• git push origin develop
      • At last! I pushed up all of the changes from my feature into the develop branch. No merge conflicts or anything. I had a victory beer to celebrate (not really, it was 10:30am in the morning on a Wednesday…

I highly suggest that you use the command line if you currently use a GUI application. Its faster and much easier to troubleshoot when you can paste the exact error code you get into google. What I did was run the command and then see how it updates in the GUI application, I used sourcetree. If you want an intro to what git is there is an excellent write up at Luke Towney’s blog here. Please comment with any questions or comments, I’m still learning and their may be an even better way to do this. Thanks!

The basics of .less

This week I learned the basics of less. It’s a preprocessor that is the strongest competitor to Sass. But that may change soon as bootstrap is moving towards sass. The two biggest things that I used this week were Mixins and using the &:Extend pseudo class.

A .mxin() or .mixin is basically a way of including a bunch one or more properties from one rule to another ruleset. Say you have a base button and you want to keep the main styling the same but change one or two things like the color of the button. You can make a .button base class and add a modifier to the next class. Button, button cancel example.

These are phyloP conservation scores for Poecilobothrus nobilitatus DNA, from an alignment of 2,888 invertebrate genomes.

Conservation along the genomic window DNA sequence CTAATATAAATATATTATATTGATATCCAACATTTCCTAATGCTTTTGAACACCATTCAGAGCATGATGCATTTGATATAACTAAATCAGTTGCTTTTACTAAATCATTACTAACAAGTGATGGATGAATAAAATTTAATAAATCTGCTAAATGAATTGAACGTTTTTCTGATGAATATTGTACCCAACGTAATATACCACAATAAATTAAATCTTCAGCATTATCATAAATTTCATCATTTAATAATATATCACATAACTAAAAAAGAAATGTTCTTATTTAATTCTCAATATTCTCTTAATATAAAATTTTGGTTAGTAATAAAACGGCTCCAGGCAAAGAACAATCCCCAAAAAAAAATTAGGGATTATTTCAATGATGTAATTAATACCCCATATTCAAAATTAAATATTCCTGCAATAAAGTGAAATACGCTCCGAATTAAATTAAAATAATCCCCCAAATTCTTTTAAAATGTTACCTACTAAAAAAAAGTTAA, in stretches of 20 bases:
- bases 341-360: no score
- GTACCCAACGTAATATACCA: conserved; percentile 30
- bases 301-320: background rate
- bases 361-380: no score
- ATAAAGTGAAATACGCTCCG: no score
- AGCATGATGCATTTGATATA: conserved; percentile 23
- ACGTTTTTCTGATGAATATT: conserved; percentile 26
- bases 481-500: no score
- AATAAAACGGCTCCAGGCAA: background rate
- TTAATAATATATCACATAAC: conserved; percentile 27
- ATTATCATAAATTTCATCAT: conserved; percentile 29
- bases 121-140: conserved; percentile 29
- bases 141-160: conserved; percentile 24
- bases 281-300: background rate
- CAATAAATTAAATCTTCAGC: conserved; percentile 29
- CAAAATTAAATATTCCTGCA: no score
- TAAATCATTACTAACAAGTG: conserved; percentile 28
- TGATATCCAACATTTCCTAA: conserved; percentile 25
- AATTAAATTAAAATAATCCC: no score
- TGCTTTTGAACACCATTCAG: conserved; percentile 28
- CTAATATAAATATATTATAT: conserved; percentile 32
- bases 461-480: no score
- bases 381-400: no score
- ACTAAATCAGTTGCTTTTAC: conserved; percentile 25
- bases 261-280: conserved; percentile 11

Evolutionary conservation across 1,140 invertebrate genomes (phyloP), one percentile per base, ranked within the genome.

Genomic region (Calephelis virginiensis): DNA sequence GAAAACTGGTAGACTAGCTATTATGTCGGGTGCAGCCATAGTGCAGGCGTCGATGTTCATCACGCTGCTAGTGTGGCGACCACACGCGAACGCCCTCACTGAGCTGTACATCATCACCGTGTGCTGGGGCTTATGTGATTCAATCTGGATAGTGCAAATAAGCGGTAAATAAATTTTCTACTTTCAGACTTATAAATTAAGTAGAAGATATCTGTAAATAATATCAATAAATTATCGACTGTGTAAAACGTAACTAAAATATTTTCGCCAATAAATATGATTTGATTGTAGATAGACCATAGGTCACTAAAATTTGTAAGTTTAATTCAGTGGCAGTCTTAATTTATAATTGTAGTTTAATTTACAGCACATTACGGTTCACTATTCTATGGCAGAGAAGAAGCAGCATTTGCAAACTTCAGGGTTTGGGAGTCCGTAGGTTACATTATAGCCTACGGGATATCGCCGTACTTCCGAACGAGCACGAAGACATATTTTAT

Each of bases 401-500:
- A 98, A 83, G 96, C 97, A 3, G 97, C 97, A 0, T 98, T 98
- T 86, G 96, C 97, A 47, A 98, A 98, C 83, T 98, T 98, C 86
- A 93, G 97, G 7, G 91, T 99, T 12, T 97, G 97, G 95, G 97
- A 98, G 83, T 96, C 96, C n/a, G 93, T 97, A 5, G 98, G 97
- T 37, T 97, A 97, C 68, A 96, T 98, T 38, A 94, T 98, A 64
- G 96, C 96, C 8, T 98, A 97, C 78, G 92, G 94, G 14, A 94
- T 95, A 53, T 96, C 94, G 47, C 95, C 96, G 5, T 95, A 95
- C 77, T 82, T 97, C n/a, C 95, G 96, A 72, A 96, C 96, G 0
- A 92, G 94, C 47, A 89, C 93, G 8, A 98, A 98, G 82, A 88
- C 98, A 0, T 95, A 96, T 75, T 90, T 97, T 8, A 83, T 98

See the Pen eZLbzR by Franklyn (@franklynroth) on CodePen.

Compiled CSS

.btn {
display: inline-block;
width: 20%;
max-width: 200px;
border-raduis: 5px;
background-color: seagreen;
color: #fff;
font-size: 15px;
margin: 5px;
padding: 8px;
.btn-cancel {
display: inline-block;
width: 20%;
max-width: 200px;
border-raduis: 5px;
background-color: seagreen;
color: #fff;
font-size: 15px;
margin: 5px;
padding: 8px;
background-color: tomato;

&:Extend came up when we had a really long comma separated rule declaration list. At first it was super confusing to me but it is basically a pseudo-class in less which merges the selector that it is put on with the one what matches what it references. I think of it as extending the class or mixin that is passed in.


See the Pen aNjqaN by Franklyn (@franklynroth) on CodePen.

An example is instead of having a huge list of food, drink, desert etc. We can just use a css selector on what we want and use the &:extend() pseudo-class and pass in what properties that we want to extend to.

Compiled CSS

.desert {
color: tomato;

There are many more features available in less and you can do much more logic like variables, passing values and functions. This was a super simple intro to just two of the features .less offers over CSS.